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Current Affairs 29 April 2022

CONTENTS

  1. Armed Forces (Special Powers) Act
  2. Section 144 CrPC
  3. Hattis of Himachal Pradesh
  4. Export Credit Guarantee Corporation of India
  5. Kwar Hydroelectric Project

Armed Forces (Special Powers) Act


Context:

Recently PM said, In a bid to completely lift the Armed Forces (Special Powers) Act of 1958 from the northeast, efforts are on to improve the law-and-order situation in the region.

Relevance:

GS III- Government Policies and Interventions

Dimensions of the Article:

  1. Armed Forces Special Powers Act (AFSPA)
  2. AFSPA Acts in force
  3. Powers Given to an officer of the Armed Forces in a “disturbed” area under AFSPA
  4. After being in force for many years, why has AFSPA been withdrawn now?
  5. Why was AFSPA imposed on the Northeast in the first place?
  6. Arguments Against AFSPA
  7. Arguments in Favour of AFSPA
  8. Important Criticisms of AFSPA and commissions regarding AFSPA
  9. Supreme Court judgment on AFSPA

Click Here To Read More: Armed Forces (Special Powers) Act


Section 144 CrPC


Context:

Recently, the administration of Uttarakhand’s Haridwar district imposed prohibitory orders under Section 144 of the Code Of Criminal Procedure (CrPC), 1973 near the town of Roorkee.

Relevance:

GS II- Polity and Governance ( Issues Arising Out of Design & Implementation of Policies)

Dimensions of the Article:

  1. What is Section 144 CrPC?
  2. Features of Section 144:
  3. What is the Difference between Section 144 and Curfew?
  4. Criticism of Section 144
  5. Courts rulings on Sec 144

Click Here to Read More : Section 144 CrPC


Hattis of Himachal Pradesh


Context:

The Centre is set to consider the Himachal Pradesh government’s request for inclusion of the Hatti community in the list of Scheduled Tribes in the state.

Relevance:

GS II- Polity and Governance

Dimensions of the Article:

  1. Who are the Hattis?
  2. Hattis societal norms

Click Here To Read More : Hattis of Himachal Pradesh


Export Credit Guarantee Corporation of India


Context:

ECGC Ltd., the government enterprise that provides export credit insurance, will soon approach the Reserve Bank of India for approval to deal in foreign currency for the benefit of exporters.

Relevance:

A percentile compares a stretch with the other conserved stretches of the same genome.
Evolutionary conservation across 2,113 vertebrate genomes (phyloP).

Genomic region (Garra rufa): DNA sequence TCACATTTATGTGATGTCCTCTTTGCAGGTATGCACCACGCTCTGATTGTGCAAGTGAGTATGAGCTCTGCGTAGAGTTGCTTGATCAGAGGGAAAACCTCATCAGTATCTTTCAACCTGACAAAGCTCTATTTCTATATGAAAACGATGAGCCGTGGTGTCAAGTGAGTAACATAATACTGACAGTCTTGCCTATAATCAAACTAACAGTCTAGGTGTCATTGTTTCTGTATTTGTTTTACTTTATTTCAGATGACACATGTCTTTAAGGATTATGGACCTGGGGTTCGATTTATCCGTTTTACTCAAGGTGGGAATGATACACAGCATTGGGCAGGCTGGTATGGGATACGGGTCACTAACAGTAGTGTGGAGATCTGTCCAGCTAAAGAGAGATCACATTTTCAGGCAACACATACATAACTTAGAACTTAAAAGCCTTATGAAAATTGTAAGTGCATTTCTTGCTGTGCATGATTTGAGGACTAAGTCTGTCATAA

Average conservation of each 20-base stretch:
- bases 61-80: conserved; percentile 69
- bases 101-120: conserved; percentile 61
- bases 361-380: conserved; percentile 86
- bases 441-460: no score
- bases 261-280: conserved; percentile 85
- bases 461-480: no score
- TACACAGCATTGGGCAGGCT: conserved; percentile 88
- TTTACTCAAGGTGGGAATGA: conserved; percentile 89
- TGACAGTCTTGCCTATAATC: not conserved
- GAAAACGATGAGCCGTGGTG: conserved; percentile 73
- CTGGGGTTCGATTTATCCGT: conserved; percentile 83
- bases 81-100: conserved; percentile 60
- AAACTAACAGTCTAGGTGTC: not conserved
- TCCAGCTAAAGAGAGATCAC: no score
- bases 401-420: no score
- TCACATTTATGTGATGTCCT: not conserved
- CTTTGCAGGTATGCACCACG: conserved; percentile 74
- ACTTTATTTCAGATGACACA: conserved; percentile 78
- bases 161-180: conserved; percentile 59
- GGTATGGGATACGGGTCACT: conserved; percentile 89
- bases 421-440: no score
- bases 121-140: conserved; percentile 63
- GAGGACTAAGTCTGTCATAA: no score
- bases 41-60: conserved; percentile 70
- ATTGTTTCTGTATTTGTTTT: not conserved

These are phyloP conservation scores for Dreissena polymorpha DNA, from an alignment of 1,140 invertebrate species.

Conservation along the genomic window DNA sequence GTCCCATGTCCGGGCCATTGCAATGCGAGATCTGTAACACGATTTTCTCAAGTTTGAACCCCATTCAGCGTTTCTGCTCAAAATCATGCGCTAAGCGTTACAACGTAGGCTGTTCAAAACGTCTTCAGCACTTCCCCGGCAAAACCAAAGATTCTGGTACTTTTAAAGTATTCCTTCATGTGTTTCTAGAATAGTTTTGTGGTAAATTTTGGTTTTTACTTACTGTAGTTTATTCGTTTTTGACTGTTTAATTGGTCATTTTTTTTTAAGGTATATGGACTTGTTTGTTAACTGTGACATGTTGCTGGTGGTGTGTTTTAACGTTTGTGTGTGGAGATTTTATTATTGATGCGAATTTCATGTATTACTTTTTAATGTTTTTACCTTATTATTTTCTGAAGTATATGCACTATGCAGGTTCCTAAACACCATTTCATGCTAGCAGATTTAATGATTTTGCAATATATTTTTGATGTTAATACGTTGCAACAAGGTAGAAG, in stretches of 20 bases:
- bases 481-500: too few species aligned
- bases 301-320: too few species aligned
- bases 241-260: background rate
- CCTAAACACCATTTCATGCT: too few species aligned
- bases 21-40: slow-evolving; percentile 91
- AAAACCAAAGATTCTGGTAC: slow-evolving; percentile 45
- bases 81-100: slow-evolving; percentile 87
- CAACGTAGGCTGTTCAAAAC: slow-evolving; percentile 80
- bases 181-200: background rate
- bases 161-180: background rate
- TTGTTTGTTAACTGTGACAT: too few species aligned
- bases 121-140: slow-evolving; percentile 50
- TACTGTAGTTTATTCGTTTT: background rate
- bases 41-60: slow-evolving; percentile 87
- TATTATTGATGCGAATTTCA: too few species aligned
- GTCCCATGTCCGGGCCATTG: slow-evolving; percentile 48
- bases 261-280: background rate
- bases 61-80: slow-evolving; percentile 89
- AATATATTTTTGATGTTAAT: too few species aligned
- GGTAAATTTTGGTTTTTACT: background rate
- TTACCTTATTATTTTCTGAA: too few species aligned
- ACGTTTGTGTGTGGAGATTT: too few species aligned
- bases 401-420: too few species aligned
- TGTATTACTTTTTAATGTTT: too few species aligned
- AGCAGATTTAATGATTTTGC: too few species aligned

GS III- Indian Economy

Dimensions of the Article:

  1. What is ECGC?
  2. Functions of ECGC
  3. Facilities by ECGC

What is ECGC?

  • ECGC stands for Export Credit Guarantee Corporation of India Ltd, and it is a government-owned export credit provider situated in Mumbai and owned by the Ministry of Commerce and Industry.
  •  It assists Indian exporters with export credit insurance.
  • The Chairman and Managing Director, who is a central government civil servant in the ITS cadre, is the company’s highest-ranking official.
  • In July 1957, the Government of India established the Export Risks Insurance Corporation (ERIC).
  • In 1964, it was renamed Export Credit and Guarantee Corporation Limited (ECGC), and in 1983, it was renamed Export Credit Guarantee Corporation of India.

Functions of ECGC

  • The ECGC offers exporters a variety of credit risk insurance products to protect them against losses in the export of goods and services.
  • It provides bank and financial institution guarantees, allowing exporters to receive better terms from them.
  • It offers Overseas Investment Insurance to Indian enterprises who invest in foreign joint ventures in the form of stock, loan, or loans.

Facilities by ECGC

  • It offers insurance protection to exporters against payment risks.
  • It provides guidance in export-related activities.
  • It makes available information on different countries with its own credit ratings.
  • It makes it easy to obtain export finance from banks/financial institutions.
  • It assists exporters in recovering bad debt.
  • It provides information on the creditworthiness of overseas buyers.

-Source: The Hindu


Kwar Hydroelectric Project


Context:

The Cabinet Committee on Economic Affairs (CCEA) has approved the 540-megawatt Kwar hydroelectric project on the Chenab in Kishtwar district of Jammu and Kashmir.

Relevance:

GS III- Indian Economy (Infrastructure)

Dimensions of the Article:

  1. What is the Kwar Project?
  2. Chenab River

What is the Kwar Project?

  • This project, which is part of the Indus basin, is one of at least four planned in the district, including the 1,000 MW Pakal Dul hydroelectric project and the 624 MW run-of-river Kiru hydroelectric project.
  • The Indus Water Treaty (IWT) between India and Pakistan, signed in 1960, divides the waters of six Indus basin rivers that flow through India and into Pakistan.
    • India has entire control over the Sutlej, Beas, and Ravi rivers in the east, while Pakistan controls the Chenab, Jhelum, and Indus rivers in the west.
  • Chenab Valley Power Projects Private Ltd (CVPPL), a joint venture between NHPC Ltd and Jammu & Kashmir State Power Development Corporation, will develop the Kwar project (JKSPDC).
  • In a 90 percent dependable year, the project is estimated to produce 1975.54 million units.
  • Approximately 2,500 people would be employed directly and indirectly as a result of the Project’s construction activities.

Chenab River

  • It rises in the Himachal Pradesh state’s Lahaul and Spiti district in the upper Himalayas.
  • The river is produced by the confluence of two rivers, Chandra and Bhaga, near Tandi, in the Lahaul and Spiti district, 8 kilometres southwest of Keylong.
  • Surya taal lake, located a few kilometres west of the Bara-lacha la pass in Himachal Pradesh, is the source of the Bhaga river.
  • The Chandra river rises from the same glaciers east of the pass (near Chandra Taal).
  • It flows through the Jammu region of Jammu and Kashmir and into the Punjab plains of Pakistan before entering the Indus River.

-Source: The Hindu


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